Continue reading A Complete Look at the Alpha Romeo Mito

Concept Car Showcase: Alfa Romeo 6C

Please, if anyone in Alfa Romeo is listening, this car needs to become a reality…Lucio

Source: Concept Car Showcase: Alfa Romeo 6C by Gianfranco Spano – autoevolution

Nurturing talent is essential for an individual to go forward. In the world of car designers, though, some people have an inborn knack for creating spectacular machines. Today we’ll zero in on an up-and-coming automotive design crackerjack from Italy.

His name is Gianfranco Spano and, according to his LinkedIn profile, the young fellow just got himself a degree in Vehicle Engineering at the Universita degli Studi di Modena e Reggio Emilia. To graduate from university, you need a thesis. Mr. Spano prepared one in the form of a design study.

The 1:5 scale model in the adjacent photo gallery is the concept in question. Designed and fabricated with the aid of Modelleria Modenese and Carrozzeria Zanasi, the Alfa Romeo 6C is a design study for a road-going GT car.

Carrozzeria Zanasi is in cahoots with Ferrari since 1964, the year old man Enzo was looking for a shop to repair damaged cars. These days, Carrozzeria Zanasi can prepare your Ferrari for Ferrari Classiche certification, provided that your car is over 20 years old. It’s rather clear then why Gianfranco’s 1:5 scale study looks so Ferrari-like, yet the badge reads Alfa Romeo.

I’ll leave the photographs and renderings do the talking in my stead. What caught my attention the most, however, is the so-called Active Hidden Roof. The curiously called roof prides itself on no less than three possible configurations: Coupe, Targa, and Spider. It is still a work in progress, mind you. However, Mr. Spano intends to patent this system in the near future.

Behind the driver’s seat, this magnificent concept theoretically hides the 510 PS 2.9-liter twin-turbo V6 from the Alfa Romeo Giulia Quadrifoglio. That’s essentially the 3.9-liter V8 engine from the Ferrari California T, with two cylinders lopped off for good measure. Last, but not least, I would like to mention an intriguing detail about this concept car. The Alfa Romeo 6C by Gianfranco Spano is said to ride on the backbone of the 458 Italia, sharing the same wheelbase and the front/rear tracks with the Prancing Horse.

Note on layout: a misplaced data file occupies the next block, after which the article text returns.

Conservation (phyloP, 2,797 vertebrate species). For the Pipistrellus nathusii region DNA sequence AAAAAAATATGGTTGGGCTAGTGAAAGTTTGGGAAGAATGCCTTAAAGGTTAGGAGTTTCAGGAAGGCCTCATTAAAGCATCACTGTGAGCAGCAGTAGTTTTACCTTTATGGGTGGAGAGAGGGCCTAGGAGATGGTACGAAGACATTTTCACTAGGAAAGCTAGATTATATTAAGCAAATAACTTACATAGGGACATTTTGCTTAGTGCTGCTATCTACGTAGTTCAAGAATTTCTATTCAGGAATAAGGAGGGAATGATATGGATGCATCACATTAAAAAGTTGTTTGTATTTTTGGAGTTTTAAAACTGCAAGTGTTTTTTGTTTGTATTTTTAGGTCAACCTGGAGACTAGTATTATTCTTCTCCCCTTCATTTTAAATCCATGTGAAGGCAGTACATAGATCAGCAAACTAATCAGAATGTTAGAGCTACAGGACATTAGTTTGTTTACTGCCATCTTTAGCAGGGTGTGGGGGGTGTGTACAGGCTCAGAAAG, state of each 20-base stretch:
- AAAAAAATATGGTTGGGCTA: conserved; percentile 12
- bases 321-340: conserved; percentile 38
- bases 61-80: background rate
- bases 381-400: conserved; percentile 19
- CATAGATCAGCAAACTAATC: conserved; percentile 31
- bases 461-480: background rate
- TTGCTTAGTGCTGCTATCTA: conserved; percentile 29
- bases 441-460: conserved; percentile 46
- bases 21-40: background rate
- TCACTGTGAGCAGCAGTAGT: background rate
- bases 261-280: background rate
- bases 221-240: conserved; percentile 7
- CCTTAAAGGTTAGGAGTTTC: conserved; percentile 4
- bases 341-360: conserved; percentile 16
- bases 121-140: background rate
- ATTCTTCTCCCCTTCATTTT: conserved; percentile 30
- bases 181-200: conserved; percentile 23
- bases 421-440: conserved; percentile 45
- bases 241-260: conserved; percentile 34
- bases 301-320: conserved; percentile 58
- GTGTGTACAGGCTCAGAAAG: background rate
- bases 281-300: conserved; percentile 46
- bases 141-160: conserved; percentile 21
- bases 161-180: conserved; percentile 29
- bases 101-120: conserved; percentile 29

I admit there’s a whiff of McLaren 570S and Ferrari 488 GTB at the rear end and a lot of Alfa Romeo 4C at the side profile, but nevertheless, Mr. Spano deserves a round of applause for what he created here. Bravo, dear sir!

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Alfa Romeo Guilia-2016

Alfa Romeo Giulia: Prices, Specs and 2016 Release

I’m so excited! The 2016 Giulia Specs and Pricing is available – Audi, BMW watch out, Alfa Romeo is going to eat your lunch! Check out this article originally published by ….

Alfa Romeo will add a stylish entrant into the competitive BMW 3-Series, Mercedes C-Class, and Jaguar XE market space this year when it unleashes its latest saloon – the Giulia.

Having first revealed the car last summer in range-topping Quadrifoglio trim, Alfa has since shown off more mainstream versions at the Geneva Motor Show.

According to CarWow, the Giulia is only the firm’s second all-new model in six years, since the release of the Giulietta, so its importance to Alfa is huge. It forms a big cornerstone of the company’s future plans, which include ambitions to grow sales from 74,000 in 2013 to more than 400,000 by 2018.


CarBuyer says the Giulia is “a very pretty car that will most likely turn more heads than a BMW 3 Series or Audi A4” and that its design is likely to be one of its biggest selling points. It’s flamboyant and stands out against its German rivals.

The Giulia uses a more rounded design language that the aggressive angles found on the 159. Alfa’s triangular grille is flanked by two large air vents in the front bumper, with two creases running down the length of the bonnet. The headlamps remain fairly angular and use large, straight, leading edges.

A line juts out from behind the front wheel arch, feeds around the sides and then recedes, tapering away into nothing by the time it reaches the rear door handle. Similarly muscular side skirts make the cut, as do flared wheel arches.

Around the back, the top edge of the boot creases to create a little ducktail while the bumpers feature a large, black skid plate, with two exhausts positioned either side of the car.

The aggressive styling tweaks of the Quadrifoglio trim take things to another level. A big splitter peeks out from underneath the front bumper, which has also been tweaked to appear more muscular. Two vents appear in the bonnet and a small lip spoiler sits on top of the boot. It also features a huge rear diffuser, with quad-exhaust exits. These new aero additions mean that at top speed, the Quadrifoglio can produce 220lbs of downforce.

Alfa claims every model in the range has 50/50 weight distribution, mated to an all-aluminium suspension setup on the range-topper.